Alibaba, Youku Tudou make merger final

In a deal worth about US$3.5 billion, the Chinese e-commerce and ad-tech giant assumes 60.6% total voting power of the YouTube-like brand. (Pictured: Youku Tudou CEO Victor Koo)
November 6, 2015

Jack Ma’s dream of building a leading digital entertainment platform in China has moved one big step closer to reality following the merger of Youku Tudou into Ma’s rapidly expanding Alibaba empire.

Alibaba confirmed the  acquisition of Youku, which is China’s YouTube-like streaming service, on Nov. 6 in a deal reportedly worth about US$3.5 billion. The all-cash transaction gives Alibaba approximately 60.6% of the total voting power of Youku shares, of which the final price represents a premium of 35.1% over the closing price of Youku Tudou’s corporate share price, as of Oct. 15, 2015.

Youku’s board of directors, led by Victor Koo (pictured), unanimously approved the merger after seeking recommendations from an independent special committee.

Koo, who will remain on board as Youku Tudou CEO, said in a statement that the deal maximizes value for the company’s shareholders, and also benefits customers by allowing it to grow its content and multi-screen offerings.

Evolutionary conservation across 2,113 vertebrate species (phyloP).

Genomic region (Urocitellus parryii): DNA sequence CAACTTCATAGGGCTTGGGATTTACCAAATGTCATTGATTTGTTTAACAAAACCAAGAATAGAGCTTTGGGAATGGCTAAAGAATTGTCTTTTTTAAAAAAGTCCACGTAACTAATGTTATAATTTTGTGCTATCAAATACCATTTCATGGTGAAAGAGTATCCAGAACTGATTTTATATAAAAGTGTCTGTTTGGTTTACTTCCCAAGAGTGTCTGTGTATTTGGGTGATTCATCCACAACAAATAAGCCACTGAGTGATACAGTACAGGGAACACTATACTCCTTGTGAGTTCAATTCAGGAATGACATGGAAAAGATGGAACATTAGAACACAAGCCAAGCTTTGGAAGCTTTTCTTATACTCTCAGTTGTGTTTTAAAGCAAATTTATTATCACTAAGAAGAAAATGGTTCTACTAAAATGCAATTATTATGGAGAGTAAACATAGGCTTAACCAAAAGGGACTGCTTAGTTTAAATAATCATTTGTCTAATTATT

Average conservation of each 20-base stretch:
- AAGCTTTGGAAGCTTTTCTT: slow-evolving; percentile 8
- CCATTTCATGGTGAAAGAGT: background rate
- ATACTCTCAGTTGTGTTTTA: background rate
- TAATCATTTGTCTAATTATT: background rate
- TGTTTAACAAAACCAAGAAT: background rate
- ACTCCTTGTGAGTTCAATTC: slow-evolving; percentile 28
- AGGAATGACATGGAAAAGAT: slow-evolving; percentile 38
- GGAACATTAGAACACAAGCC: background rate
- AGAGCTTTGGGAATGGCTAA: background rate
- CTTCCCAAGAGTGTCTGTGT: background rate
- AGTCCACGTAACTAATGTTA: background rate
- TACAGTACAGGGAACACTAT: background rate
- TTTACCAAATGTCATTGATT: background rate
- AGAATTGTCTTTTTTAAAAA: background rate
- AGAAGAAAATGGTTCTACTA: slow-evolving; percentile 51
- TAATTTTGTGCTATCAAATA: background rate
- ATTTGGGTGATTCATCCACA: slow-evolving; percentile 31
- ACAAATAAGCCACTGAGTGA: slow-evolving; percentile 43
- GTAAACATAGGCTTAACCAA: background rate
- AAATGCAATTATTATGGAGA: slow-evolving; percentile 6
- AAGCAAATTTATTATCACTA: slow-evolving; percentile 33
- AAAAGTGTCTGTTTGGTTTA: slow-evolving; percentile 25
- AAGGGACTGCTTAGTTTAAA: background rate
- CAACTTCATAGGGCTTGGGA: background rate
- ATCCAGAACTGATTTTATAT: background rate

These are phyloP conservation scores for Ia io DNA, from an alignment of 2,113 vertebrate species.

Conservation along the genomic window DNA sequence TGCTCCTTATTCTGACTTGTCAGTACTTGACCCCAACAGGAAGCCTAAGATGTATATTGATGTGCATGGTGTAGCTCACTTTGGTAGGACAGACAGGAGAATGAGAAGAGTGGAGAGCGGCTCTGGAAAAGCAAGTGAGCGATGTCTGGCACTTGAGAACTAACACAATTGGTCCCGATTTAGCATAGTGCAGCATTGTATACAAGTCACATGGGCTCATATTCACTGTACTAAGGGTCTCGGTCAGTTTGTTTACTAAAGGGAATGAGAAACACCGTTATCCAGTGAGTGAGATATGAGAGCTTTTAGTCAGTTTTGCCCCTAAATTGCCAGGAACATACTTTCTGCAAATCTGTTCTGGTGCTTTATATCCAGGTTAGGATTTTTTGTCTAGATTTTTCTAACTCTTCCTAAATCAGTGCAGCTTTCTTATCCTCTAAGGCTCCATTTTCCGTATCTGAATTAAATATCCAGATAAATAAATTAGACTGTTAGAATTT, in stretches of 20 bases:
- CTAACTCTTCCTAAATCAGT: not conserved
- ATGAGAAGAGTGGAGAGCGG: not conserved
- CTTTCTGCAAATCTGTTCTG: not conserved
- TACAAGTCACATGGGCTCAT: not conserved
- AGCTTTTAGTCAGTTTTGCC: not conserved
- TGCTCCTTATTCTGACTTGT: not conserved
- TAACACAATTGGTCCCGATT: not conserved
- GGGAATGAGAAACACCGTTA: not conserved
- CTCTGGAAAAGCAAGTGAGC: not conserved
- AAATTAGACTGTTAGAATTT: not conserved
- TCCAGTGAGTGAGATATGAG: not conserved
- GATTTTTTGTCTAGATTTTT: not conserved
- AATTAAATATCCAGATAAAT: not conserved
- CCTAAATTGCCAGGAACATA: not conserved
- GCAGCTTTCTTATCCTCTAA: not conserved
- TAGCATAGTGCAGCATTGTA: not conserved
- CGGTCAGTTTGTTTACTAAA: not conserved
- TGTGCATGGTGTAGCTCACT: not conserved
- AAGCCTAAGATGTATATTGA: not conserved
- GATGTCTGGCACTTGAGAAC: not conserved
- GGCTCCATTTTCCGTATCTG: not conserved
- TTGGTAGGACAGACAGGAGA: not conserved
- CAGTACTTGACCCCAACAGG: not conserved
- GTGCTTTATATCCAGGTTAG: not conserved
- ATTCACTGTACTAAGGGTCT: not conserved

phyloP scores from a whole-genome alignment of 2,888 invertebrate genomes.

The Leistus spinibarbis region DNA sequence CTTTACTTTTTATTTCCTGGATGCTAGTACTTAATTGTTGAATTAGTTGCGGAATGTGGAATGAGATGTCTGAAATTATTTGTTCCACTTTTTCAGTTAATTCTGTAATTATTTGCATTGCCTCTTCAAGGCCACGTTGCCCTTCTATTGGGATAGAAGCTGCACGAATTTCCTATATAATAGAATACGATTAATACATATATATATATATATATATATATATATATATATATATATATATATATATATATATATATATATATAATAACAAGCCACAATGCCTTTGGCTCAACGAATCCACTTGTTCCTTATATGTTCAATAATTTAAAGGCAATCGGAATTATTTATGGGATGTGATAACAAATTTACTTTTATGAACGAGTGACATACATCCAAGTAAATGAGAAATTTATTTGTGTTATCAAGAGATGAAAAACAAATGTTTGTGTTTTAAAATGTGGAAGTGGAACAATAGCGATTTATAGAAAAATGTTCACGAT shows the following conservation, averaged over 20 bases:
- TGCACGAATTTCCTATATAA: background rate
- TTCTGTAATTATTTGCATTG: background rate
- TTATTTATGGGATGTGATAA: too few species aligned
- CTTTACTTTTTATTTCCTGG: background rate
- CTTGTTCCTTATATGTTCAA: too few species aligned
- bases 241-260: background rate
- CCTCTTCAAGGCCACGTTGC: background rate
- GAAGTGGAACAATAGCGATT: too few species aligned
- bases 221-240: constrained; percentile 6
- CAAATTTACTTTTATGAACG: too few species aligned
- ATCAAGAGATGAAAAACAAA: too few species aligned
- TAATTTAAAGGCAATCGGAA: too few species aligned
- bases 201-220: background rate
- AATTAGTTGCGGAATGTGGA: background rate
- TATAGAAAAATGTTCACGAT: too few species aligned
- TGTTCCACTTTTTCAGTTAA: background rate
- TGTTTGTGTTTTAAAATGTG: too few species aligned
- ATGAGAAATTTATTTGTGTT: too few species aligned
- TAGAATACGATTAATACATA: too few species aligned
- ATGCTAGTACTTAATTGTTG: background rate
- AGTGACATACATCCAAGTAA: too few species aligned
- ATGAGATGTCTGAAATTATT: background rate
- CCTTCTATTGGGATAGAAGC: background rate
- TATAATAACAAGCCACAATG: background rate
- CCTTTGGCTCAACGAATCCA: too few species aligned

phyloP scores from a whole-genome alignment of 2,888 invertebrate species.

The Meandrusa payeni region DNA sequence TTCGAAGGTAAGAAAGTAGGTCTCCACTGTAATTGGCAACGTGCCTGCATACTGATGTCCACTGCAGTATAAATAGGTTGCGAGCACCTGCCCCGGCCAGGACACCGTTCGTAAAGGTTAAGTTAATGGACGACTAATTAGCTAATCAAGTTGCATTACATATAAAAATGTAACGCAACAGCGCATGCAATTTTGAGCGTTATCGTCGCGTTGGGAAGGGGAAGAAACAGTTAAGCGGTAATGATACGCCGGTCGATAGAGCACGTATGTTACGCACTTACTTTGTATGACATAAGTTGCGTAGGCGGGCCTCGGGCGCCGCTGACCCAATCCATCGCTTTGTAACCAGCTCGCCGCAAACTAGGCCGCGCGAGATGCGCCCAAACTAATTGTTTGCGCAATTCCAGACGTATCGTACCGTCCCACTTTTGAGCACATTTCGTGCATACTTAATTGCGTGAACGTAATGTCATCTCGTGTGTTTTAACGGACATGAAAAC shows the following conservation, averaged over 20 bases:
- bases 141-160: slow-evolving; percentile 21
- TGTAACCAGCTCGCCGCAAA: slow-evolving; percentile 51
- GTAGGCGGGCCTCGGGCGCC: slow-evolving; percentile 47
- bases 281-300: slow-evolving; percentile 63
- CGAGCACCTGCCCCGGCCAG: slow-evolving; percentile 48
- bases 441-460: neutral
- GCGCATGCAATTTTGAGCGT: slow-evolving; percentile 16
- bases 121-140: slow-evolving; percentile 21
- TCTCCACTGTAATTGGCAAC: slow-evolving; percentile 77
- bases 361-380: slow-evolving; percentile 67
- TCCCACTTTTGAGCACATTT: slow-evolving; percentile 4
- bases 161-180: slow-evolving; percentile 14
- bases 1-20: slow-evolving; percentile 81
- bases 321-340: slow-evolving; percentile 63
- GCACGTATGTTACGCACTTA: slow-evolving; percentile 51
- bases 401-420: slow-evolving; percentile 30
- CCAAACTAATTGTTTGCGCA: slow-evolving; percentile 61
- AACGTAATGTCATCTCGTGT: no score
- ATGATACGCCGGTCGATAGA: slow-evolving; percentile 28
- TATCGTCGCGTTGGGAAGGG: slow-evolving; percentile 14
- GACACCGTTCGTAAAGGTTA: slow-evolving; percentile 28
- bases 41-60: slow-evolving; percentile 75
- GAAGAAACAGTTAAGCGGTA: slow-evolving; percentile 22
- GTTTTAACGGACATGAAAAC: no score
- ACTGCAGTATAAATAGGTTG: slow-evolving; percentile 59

“We are confident that we will strengthen our market position and further accelerate our growth through the integration of our advertising and consumer businesses with Alibaba’s platform and Alipay services,” he said.

The transaction is expected to close in Q1 2016 and is subject to customary closing conditions, including the majority agreement of shares present.

Alibaba, which has built a multi-billion-dollar empire on e-commerce and advertising, already owned an 18.3 % stake in Youku, an investment for which it paid about $1.2 billion in 2014.

The move comes as the company, headed by Ma, has been making aggressive forays into the streaming world. In September, it launched its SVOD service, Tmall Box Office (TBO) on some box tops into the Chinese market, OTT devices and various smart TVs. The arrival of the service was announced in June, just weeks after Netflix was widely rumored to be exploring its options in China, the world’s second-largest economy.

(From Stream Daily)

About The Author
Managing editor with realscreen publication, an international print and online magazine that covers the non-fiction film and television industries. Darah is an award-winning journalist who has spent over two decades covering a wide range of issues from real estate and urban development to immigration, politics and human rights, primarily with The Vancouver Sun. Prior to joining realscreen, she was editor of Stream Daily, realscreen's sister publication covering the dynamic global digital video industry. She also served a stint as a war reporter in Afghanistan for television and print, and was a national business blogger with Yahoo Canada.